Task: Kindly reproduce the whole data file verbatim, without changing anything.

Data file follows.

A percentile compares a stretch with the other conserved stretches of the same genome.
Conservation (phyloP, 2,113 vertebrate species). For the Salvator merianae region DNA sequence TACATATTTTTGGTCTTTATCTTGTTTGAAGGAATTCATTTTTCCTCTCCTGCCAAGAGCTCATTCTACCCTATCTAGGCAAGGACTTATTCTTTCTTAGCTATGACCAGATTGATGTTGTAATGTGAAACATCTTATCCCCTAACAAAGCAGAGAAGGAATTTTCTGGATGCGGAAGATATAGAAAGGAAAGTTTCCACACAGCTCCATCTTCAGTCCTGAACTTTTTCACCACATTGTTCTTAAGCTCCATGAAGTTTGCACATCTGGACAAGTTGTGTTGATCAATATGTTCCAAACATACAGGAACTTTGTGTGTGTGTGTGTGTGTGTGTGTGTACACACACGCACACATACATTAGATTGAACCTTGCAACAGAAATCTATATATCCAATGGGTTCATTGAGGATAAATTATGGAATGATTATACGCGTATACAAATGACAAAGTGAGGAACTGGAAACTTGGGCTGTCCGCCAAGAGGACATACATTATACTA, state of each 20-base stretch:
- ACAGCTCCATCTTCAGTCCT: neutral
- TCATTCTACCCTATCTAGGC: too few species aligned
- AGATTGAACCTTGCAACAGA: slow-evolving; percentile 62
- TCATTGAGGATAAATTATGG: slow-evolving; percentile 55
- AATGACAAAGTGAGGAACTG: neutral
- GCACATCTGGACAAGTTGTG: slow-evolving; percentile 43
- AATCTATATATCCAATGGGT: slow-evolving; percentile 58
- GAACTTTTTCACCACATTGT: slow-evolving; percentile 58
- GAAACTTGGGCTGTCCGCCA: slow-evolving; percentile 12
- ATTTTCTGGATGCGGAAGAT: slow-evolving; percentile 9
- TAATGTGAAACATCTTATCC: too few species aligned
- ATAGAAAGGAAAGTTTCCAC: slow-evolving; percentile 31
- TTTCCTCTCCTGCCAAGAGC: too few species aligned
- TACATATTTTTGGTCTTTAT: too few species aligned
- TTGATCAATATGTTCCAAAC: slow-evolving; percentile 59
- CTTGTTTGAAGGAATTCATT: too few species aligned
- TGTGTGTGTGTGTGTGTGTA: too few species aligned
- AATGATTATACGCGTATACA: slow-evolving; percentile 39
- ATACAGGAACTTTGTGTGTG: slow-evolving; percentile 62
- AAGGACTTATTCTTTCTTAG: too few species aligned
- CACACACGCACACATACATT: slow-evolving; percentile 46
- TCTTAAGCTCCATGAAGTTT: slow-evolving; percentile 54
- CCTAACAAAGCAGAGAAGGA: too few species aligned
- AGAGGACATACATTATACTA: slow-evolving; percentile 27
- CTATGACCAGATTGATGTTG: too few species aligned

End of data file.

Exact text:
A percentile compares a stretch with the other conserved stretches of the same genome.
Conservation (phyloP, 2,113 vertebrate species). For the Salvator merianae region DNA sequence TACATATTTTTGGTCTTTATCTTGTTTGAAGGAATTCATTTTTCCTCTCCTGCCAAGAGCTCATTCTACCCTATCTAGGCAAGGACTTATTCTTTCTTAGCTATGACCAGATTGATGTTGTAATGTGAAACATCTTATCCCCTAACAAAGCAGAGAAGGAATTTTCTGGATGCGGAAGATATAGAAAGGAAAGTTTCCACACAGCTCCATCTTCAGTCCTGAACTTTTTCACCACATTGTTCTTAAGCTCCATGAAGTTTGCACATCTGGACAAGTTGTGTTGATCAATATGTTCCAAACATACAGGAACTTTGTGTGTGTGTGTGTGTGTGTGTGTGTACACACACGCACACATACATTAGATTGAACCTTGCAACAGAAATCTATATATCCAATGGGTTCATTGAGGATAAATTATGGAATGATTATACGCGTATACAAATGACAAAGTGAGGAACTGGAAACTTGGGCTGTCCGCCAAGAGGACATACATTATACTA, state of each 20-base stretch:
- ACAGCTCCATCTTCAGTCCT: neutral
- TCATTCTACCCTATCTAGGC: too few species aligned
- AGATTGAACCTTGCAACAGA: slow-evolving; percentile 62
- TCATTGAGGATAAATTATGG: slow-evolving; percentile 55
- AATGACAAAGTGAGGAACTG: neutral
- GCACATCTGGACAAGTTGTG: slow-evolving; percentile 43
- AATCTATATATCCAATGGGT: slow-evolving; percentile 58
- GAACTTTTTCACCACATTGT: slow-evolving; percentile 58
- GAAACTTGGGCTGTCCGCCA: slow-evolving; percentile 12
- ATTTTCTGGATGCGGAAGAT: slow-evolving; percentile 9
- TAATGTGAAACATCTTATCC: too few species aligned
- ATAGAAAGGAAAGTTTCCAC: slow-evolving; percentile 31
- TTTCCTCTCCTGCCAAGAGC: too few species aligned
- TACATATTTTTGGTCTTTAT: too few species aligned
- TTGATCAATATGTTCCAAAC: slow-evolving; percentile 59
- CTTGTTTGAAGGAATTCATT: too few species aligned
- TGTGTGTGTGTGTGTGTGTA: too few species aligned
- AATGATTATACGCGTATACA: slow-evolving; percentile 39
- ATACAGGAACTTTGTGTGTG: slow-evolving; percentile 62
- AAGGACTTATTCTTTCTTAG: too few species aligned
- CACACACGCACACATACATT: slow-evolving; percentile 46
- TCTTAAGCTCCATGAAGTTT: slow-evolving; percentile 54
- CCTAACAAAGCAGAGAAGGA: too few species aligned
- AGAGGACATACATTATACTA: slow-evolving; percentile 27
- CTATGACCAGATTGATGTTG: too few species aligned